Diabetic Feet Pose High Risks
Diabetes Patients 56 Times More Likely to Require Hospitalization for Foot Infections
WebMD News Archive
June 2, 2006 -- People with diabetes have good reason to pay close attention
to their feet.
Diabetes patients with foot wounds -- especially deep or long-lasting wounds
-- and circulatory problems are at much higher risk to require hospitalization
and even amputation.
So says a study in June’s issue of Diabetes Care. The study comes
from Lawrence Lavery, DPM, MPH, and colleagues. Lavery is a professor in the
surgery department of Texas A&M University. He also works at Scott and
White Hospital in Georgetown, Texas.
Lavery’s study included 1,666 diabetes patients who had their feet screened
and were taught about diabetes and foot care.
Patients who developed foot infections were nearly 56 times more likely to
require hospitalization and more than 154 times as likely to have a foot
amputated, compared with those without foot infections, the study shows.
Focusing on Feet
“Foot wounds are now the most common diabetes-related cause of
hospitalization and a frequent precursor to amputation,” write Lavery and
colleagues. They add that people with diabetes are 30 times more likely to have
a leg or foot amputated than those without diabetes.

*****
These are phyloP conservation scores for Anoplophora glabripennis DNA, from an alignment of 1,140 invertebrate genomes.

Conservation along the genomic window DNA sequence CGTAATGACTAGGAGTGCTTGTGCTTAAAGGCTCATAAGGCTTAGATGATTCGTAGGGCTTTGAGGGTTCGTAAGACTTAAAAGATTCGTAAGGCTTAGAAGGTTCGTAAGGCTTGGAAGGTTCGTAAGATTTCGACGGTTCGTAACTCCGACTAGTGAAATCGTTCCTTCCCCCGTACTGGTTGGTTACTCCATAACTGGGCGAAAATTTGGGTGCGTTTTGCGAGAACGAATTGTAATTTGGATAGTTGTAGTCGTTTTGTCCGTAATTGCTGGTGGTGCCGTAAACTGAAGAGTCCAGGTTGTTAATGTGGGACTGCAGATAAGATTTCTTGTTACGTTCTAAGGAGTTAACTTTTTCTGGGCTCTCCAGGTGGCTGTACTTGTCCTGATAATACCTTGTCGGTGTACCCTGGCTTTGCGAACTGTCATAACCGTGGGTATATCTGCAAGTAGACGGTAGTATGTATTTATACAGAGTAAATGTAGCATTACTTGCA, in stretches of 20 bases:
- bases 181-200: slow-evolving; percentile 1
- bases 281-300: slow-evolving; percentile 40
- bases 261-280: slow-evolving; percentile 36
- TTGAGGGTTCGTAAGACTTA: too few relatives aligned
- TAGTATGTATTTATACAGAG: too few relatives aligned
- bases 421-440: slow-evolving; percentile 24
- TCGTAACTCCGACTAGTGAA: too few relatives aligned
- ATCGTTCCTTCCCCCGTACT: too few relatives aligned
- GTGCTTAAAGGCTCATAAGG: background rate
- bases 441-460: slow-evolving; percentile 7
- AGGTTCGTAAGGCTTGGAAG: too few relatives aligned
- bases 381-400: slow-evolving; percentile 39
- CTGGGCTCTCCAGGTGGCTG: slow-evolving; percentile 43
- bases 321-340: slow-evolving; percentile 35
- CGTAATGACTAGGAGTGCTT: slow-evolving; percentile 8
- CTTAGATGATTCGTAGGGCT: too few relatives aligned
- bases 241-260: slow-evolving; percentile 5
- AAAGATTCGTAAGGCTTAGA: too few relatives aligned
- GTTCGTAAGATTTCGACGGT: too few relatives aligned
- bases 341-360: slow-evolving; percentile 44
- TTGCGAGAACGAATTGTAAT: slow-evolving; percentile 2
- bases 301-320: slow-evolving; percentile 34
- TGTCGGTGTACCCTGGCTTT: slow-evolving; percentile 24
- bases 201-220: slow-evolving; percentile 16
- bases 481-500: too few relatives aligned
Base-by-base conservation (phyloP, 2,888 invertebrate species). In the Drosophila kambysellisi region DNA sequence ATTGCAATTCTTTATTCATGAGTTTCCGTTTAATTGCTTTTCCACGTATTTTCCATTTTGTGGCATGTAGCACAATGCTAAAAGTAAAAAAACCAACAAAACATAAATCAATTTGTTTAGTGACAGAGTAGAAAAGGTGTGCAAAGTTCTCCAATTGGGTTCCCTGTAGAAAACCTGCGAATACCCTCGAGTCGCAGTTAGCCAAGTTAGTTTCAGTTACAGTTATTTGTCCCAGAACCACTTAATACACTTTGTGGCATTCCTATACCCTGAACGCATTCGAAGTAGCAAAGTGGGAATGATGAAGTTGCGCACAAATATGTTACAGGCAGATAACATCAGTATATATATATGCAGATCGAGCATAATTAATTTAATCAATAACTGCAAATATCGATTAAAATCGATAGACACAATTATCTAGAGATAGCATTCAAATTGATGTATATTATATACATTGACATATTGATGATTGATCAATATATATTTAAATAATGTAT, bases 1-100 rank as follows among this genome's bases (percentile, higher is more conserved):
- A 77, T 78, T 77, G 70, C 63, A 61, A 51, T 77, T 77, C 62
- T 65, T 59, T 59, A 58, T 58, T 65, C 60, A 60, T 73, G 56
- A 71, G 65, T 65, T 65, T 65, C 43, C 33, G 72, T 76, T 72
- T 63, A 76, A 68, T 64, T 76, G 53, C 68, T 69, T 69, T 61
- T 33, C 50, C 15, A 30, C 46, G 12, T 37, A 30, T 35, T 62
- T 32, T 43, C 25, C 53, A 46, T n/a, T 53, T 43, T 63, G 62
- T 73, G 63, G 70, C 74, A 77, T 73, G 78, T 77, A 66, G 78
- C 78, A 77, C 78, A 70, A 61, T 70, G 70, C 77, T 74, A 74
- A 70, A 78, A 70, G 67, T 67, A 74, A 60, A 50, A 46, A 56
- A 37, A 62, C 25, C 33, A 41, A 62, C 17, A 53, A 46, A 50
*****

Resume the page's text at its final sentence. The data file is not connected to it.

Why are foot problems more troublesome with diabetes? It has to do with
diabetes’ effect on nerves and feeling in the feet.
For example, anyone can get a scrape or blister on their foot. Someone with
diabetes who has impaired sensation in the feet might not notice that wound as
soon as someone without diabetes. If foot problems fester, infection can set in
and eventually cause more serious problems that may require amputation.
Participants in Lavery’s study were enrolled in a program that focused on
preventing and treating foot complications in diabetes patients. They had their
feet carefully checked by a podiatrist and nurse, and they were taught about
diabetes and foot care.
Over the next two years or so, 151 patients -- about 9% of the entire group
-- developed 199 foot infections. Thirty-five of them had more than one foot
infection during the study.
Wounds Open the Door to Infection
Foot wounds were, by far, the most common risk factor for foot infections.
All but one of the foot infections seen in Lavery’s study were tied to foot
Wounds literally leave the body open to infection. Foot wounds seen in
Lavery’s study included burns, punctures, cuts, trauma, and even ingrown
Some wounds were more troublesome than others, in terms of infection. Wounds
that lasted more than 30 days and cut down to the bone were particularly likely
to become infected, the study shows.
Patients with poor blood circulation in their legs (peripheral vascular
disease) were also more likely to have foot infections. Circulatory problems
might make it harder to clear up infections or injuries, the researchers